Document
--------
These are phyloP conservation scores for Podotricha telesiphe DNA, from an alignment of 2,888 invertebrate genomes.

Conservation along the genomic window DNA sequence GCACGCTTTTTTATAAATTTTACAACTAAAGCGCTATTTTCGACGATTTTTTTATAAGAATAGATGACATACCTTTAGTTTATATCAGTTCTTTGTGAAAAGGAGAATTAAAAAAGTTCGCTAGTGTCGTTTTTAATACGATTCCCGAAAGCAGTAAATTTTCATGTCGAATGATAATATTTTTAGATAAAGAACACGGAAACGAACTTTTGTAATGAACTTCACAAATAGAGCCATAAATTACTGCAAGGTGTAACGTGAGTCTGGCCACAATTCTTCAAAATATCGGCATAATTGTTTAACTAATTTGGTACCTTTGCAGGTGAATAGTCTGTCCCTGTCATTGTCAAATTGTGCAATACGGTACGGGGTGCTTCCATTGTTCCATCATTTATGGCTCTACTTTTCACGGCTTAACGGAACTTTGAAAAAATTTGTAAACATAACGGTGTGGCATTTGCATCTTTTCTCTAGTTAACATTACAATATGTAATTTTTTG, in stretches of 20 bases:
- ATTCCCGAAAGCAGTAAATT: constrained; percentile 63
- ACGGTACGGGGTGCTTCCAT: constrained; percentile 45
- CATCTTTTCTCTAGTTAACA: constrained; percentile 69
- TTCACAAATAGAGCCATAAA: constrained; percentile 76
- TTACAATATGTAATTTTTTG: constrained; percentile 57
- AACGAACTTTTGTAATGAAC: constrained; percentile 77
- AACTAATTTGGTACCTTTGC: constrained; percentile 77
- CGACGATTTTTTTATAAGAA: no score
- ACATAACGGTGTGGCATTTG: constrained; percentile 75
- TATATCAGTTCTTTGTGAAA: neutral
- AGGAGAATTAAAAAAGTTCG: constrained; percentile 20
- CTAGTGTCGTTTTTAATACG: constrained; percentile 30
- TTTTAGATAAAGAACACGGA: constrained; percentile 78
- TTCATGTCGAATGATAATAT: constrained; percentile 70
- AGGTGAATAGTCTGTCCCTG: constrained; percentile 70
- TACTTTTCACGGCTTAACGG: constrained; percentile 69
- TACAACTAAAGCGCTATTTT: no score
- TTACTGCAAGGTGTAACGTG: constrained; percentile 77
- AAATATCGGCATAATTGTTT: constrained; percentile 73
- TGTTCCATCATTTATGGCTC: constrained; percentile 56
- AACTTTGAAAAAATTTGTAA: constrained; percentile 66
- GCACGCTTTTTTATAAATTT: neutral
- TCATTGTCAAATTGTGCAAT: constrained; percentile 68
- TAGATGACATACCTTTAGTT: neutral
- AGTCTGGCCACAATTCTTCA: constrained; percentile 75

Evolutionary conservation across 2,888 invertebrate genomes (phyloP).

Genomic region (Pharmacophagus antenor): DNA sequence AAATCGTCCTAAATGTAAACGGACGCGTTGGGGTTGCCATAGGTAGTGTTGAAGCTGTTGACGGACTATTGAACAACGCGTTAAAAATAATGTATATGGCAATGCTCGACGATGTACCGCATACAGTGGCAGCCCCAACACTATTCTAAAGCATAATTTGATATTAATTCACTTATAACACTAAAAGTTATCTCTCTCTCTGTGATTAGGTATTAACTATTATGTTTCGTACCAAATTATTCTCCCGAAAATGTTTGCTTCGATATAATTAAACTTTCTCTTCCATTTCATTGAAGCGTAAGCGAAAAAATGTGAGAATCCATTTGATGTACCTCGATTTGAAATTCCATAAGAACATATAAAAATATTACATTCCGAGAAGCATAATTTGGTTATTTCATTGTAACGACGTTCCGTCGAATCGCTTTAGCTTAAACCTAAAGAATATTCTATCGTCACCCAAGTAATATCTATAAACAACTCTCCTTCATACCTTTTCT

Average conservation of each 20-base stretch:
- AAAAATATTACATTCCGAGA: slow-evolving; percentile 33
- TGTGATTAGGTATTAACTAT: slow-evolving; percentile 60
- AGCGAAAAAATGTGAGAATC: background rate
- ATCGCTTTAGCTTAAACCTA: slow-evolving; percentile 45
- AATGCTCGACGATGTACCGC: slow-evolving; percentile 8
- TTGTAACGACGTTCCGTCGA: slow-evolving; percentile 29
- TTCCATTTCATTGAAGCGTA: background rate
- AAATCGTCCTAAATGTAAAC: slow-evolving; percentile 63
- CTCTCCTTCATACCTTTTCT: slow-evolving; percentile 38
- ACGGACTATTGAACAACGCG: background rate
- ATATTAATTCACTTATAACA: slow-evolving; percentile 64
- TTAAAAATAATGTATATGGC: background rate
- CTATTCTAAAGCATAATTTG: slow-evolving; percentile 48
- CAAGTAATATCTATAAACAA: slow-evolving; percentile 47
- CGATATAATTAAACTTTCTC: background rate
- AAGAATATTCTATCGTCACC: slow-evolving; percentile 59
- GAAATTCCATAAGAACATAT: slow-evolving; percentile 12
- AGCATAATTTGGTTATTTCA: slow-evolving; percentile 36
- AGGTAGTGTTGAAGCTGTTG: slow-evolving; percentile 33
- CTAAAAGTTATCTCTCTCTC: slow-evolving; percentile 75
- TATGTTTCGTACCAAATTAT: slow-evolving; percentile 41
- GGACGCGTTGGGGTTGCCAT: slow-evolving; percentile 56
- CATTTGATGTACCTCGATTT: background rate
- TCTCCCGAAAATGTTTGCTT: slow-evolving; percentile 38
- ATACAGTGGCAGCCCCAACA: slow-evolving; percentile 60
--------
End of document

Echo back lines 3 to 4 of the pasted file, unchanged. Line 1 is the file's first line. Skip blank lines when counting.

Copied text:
- ATTCCCGAAAGCAGTAAATT: constrained; percentile 63
- ACGGTACGGGGTGCTTCCAT: constrained; percentile 45